We have, in fact to keep in view the general principle that every school ought to provide in its own way and measure, instruction and training of several different kinds —the practical arts, so that the pupil learns to do something, as read write or draw; the real or specific teaching, so that the pupil is made to know something of the facts and phenomena round him; the disciplinal or intellectual exercise whereby he is helped to think and observe and reason; and the moral training, whereby he is made to feel rightly, to be affected by a right ambition, and by a sense of duty. But in applying this general view to different schools we must make great modifications. Whether a school is intended for girls or for boys, for young children or elder, for boarders or for day scholars, must be first considered before we determine its curricu. lum. And after all, the most important consideration which will differentiate the character of various schools, is the length of time which pupils are likely to spend in them. Roughly we may say that a Primary School is one the majority of whose scholars leave at the age of 14; a Secondary School, one in which they remain till 16, and a High School one which may hope to retain them till 18 or 19, and to send them direct to the Universities. The problem may be further modified by special professional aims and by the necessary differences in the training of boys and girls, especially in relation to the side of art culture; but mainly we may keep these three divisions in view.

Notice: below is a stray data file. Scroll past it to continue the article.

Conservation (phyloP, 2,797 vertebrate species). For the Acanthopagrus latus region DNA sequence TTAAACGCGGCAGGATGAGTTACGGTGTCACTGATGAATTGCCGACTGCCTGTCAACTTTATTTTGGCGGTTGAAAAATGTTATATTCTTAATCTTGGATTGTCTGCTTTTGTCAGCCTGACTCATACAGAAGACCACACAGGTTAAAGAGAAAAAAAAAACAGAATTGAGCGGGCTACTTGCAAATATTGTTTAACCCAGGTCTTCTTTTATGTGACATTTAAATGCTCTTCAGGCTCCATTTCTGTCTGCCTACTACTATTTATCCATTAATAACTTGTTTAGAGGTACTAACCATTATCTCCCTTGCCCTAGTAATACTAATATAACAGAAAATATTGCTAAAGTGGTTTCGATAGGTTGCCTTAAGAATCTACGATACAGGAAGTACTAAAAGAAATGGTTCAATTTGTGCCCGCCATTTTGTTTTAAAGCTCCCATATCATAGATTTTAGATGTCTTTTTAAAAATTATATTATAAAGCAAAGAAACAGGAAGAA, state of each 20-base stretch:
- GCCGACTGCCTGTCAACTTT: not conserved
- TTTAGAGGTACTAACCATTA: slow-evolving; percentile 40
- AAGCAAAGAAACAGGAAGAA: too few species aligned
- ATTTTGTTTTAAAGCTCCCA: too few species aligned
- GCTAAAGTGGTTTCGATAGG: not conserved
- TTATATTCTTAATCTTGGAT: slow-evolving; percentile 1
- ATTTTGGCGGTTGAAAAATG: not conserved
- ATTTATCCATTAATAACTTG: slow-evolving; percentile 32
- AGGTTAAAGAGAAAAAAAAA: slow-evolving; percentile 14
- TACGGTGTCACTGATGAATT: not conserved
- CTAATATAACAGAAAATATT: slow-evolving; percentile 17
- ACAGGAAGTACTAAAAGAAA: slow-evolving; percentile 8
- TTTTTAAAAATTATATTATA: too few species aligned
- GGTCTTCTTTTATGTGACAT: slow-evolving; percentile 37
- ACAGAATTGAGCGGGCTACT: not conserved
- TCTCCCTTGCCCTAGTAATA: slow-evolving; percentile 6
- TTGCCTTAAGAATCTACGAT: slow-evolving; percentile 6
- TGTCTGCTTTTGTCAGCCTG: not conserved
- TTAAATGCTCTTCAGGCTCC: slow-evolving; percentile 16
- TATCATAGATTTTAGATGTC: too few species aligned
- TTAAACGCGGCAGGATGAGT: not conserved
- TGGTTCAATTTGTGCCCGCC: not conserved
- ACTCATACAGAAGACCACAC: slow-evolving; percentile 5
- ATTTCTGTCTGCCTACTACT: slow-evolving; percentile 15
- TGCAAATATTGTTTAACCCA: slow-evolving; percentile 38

The Three Kinds of School.